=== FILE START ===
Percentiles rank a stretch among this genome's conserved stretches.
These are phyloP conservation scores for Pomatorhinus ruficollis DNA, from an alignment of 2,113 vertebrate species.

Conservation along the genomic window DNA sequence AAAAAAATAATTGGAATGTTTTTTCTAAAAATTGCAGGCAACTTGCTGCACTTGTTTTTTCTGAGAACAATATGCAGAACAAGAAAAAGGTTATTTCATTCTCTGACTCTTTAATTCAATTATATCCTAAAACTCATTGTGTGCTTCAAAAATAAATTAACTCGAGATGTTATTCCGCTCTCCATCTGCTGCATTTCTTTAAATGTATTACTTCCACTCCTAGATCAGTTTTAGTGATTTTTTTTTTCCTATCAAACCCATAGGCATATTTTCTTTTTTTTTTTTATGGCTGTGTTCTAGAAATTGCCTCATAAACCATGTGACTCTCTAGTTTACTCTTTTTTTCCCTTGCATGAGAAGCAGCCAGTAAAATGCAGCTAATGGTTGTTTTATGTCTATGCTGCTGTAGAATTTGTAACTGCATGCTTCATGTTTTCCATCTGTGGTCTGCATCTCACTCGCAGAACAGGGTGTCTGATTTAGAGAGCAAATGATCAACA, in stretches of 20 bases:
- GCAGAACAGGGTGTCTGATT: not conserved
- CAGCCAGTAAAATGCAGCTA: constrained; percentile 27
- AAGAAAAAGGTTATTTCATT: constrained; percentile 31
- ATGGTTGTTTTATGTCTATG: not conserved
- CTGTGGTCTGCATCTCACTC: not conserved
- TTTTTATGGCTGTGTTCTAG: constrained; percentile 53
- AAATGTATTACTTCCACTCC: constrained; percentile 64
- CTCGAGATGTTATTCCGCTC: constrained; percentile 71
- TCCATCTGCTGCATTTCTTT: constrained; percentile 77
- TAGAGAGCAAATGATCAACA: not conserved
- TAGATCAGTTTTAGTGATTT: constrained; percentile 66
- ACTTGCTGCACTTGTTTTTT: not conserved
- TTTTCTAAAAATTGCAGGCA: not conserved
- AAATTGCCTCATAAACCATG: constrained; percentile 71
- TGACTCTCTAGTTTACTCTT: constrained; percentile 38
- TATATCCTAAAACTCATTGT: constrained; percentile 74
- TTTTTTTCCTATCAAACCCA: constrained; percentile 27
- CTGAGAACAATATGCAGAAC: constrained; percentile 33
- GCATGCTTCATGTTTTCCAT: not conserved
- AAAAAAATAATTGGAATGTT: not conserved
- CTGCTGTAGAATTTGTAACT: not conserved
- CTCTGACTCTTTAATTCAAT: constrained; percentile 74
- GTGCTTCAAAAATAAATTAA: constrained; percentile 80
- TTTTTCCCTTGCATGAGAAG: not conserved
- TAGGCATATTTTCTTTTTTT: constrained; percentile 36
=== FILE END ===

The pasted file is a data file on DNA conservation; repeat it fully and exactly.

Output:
Percentiles rank a stretch among this genome's conserved stretches.
These are phyloP conservation scores for Pomatorhinus ruficollis DNA, from an alignment of 2,113 vertebrate species.

Conservation along the genomic window DNA sequence AAAAAAATAATTGGAATGTTTTTTCTAAAAATTGCAGGCAACTTGCTGCACTTGTTTTTTCTGAGAACAATATGCAGAACAAGAAAAAGGTTATTTCATTCTCTGACTCTTTAATTCAATTATATCCTAAAACTCATTGTGTGCTTCAAAAATAAATTAACTCGAGATGTTATTCCGCTCTCCATCTGCTGCATTTCTTTAAATGTATTACTTCCACTCCTAGATCAGTTTTAGTGATTTTTTTTTTCCTATCAAACCCATAGGCATATTTTCTTTTTTTTTTTTATGGCTGTGTTCTAGAAATTGCCTCATAAACCATGTGACTCTCTAGTTTACTCTTTTTTTCCCTTGCATGAGAAGCAGCCAGTAAAATGCAGCTAATGGTTGTTTTATGTCTATGCTGCTGTAGAATTTGTAACTGCATGCTTCATGTTTTCCATCTGTGGTCTGCATCTCACTCGCAGAACAGGGTGTCTGATTTAGAGAGCAAATGATCAACA, in stretches of 20 bases:
- GCAGAACAGGGTGTCTGATT: not conserved
- CAGCCAGTAAAATGCAGCTA: constrained; percentile 27
- AAGAAAAAGGTTATTTCATT: constrained; percentile 31
- ATGGTTGTTTTATGTCTATG: not conserved
- CTGTGGTCTGCATCTCACTC: not conserved
- TTTTTATGGCTGTGTTCTAG: constrained; percentile 53
- AAATGTATTACTTCCACTCC: constrained; percentile 64
- CTCGAGATGTTATTCCGCTC: constrained; percentile 71
- TCCATCTGCTGCATTTCTTT: constrained; percentile 77
- TAGAGAGCAAATGATCAACA: not conserved
- TAGATCAGTTTTAGTGATTT: constrained; percentile 66
- ACTTGCTGCACTTGTTTTTT: not conserved
- TTTTCTAAAAATTGCAGGCA: not conserved
- AAATTGCCTCATAAACCATG: constrained; percentile 71
- TGACTCTCTAGTTTACTCTT: constrained; percentile 38
- TATATCCTAAAACTCATTGT: constrained; percentile 74
- TTTTTTTCCTATCAAACCCA: constrained; percentile 27
- CTGAGAACAATATGCAGAAC: constrained; percentile 33
- GCATGCTTCATGTTTTCCAT: not conserved
- AAAAAAATAATTGGAATGTT: not conserved
- CTGCTGTAGAATTTGTAACT: not conserved
- CTCTGACTCTTTAATTCAAT: constrained; percentile 74
- GTGCTTCAAAAATAAATTAA: constrained; percentile 80
- TTTTTCCCTTGCATGAGAAG: not conserved
- TAGGCATATTTTCTTTTTTT: constrained; percentile 36